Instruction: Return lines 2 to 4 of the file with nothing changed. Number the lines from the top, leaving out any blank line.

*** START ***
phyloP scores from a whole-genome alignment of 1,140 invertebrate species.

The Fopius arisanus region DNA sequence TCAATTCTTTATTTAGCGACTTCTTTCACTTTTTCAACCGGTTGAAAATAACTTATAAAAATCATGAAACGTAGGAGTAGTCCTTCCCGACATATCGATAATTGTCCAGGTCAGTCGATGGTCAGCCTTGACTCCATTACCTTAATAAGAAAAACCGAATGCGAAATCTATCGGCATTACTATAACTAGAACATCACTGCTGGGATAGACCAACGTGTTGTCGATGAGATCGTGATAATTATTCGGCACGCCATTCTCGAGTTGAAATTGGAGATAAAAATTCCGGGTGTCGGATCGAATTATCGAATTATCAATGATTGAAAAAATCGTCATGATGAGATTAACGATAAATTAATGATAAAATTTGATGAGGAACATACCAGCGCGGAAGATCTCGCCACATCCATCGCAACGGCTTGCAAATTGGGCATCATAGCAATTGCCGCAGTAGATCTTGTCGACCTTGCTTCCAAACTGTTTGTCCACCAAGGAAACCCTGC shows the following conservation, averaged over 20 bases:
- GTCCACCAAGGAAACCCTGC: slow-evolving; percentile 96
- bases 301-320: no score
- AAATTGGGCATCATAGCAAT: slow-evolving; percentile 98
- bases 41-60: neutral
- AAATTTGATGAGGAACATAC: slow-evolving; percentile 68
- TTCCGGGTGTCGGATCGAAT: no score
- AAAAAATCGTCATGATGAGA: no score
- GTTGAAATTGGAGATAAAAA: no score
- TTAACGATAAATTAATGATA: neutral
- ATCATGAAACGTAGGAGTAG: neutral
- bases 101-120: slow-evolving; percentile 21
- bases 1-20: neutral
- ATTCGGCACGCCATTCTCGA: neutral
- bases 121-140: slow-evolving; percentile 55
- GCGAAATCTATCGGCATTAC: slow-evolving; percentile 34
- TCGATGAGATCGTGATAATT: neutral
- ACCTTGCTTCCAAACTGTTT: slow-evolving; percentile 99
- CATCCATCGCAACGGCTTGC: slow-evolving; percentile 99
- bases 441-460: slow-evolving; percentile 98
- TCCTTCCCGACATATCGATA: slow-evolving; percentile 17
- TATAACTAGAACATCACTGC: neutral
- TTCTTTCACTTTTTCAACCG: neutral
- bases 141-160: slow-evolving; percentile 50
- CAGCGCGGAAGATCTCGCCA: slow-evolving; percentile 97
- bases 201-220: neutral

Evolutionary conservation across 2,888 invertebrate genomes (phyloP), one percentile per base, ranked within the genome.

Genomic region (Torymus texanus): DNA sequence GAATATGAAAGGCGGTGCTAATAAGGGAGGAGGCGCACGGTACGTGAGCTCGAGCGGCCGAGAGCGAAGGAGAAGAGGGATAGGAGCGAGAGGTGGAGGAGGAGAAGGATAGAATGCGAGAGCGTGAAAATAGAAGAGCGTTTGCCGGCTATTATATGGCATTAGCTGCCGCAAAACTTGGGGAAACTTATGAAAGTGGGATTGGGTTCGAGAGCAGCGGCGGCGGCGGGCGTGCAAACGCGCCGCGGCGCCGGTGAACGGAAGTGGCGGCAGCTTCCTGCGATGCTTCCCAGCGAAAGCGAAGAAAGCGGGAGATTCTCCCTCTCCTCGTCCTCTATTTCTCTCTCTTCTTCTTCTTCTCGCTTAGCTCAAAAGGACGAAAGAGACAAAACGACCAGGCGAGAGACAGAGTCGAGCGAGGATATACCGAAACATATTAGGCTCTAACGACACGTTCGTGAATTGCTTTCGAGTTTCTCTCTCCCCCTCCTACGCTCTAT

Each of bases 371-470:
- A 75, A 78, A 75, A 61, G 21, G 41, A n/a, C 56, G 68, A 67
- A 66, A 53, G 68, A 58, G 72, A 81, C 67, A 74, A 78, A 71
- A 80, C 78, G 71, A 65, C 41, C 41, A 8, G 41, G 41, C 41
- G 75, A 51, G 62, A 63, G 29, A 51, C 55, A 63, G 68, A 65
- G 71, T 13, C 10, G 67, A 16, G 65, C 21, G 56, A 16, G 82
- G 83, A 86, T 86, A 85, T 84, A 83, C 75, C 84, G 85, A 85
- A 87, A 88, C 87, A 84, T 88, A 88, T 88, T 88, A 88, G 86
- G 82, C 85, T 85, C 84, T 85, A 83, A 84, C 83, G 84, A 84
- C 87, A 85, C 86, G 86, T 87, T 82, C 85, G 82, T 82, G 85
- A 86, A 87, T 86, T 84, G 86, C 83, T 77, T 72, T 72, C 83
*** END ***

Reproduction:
The Fopius arisanus region DNA sequence TCAATTCTTTATTTAGCGACTTCTTTCACTTTTTCAACCGGTTGAAAATAACTTATAAAAATCATGAAACGTAGGAGTAGTCCTTCCCGACATATCGATAATTGTCCAGGTCAGTCGATGGTCAGCCTTGACTCCATTACCTTAATAAGAAAAACCGAATGCGAAATCTATCGGCATTACTATAACTAGAACATCACTGCTGGGATAGACCAACGTGTTGTCGATGAGATCGTGATAATTATTCGGCACGCCATTCTCGAGTTGAAATTGGAGATAAAAATTCCGGGTGTCGGATCGAATTATCGAATTATCAATGATTGAAAAAATCGTCATGATGAGATTAACGATAAATTAATGATAAAATTTGATGAGGAACATACCAGCGCGGAAGATCTCGCCACATCCATCGCAACGGCTTGCAAATTGGGCATCATAGCAATTGCCGCAGTAGATCTTGTCGACCTTGCTTCCAAACTGTTTGTCCACCAAGGAAACCCTGC shows the following conservation, averaged over 20 bases:
- GTCCACCAAGGAAACCCTGC: slow-evolving; percentile 96
- bases 301-320: no score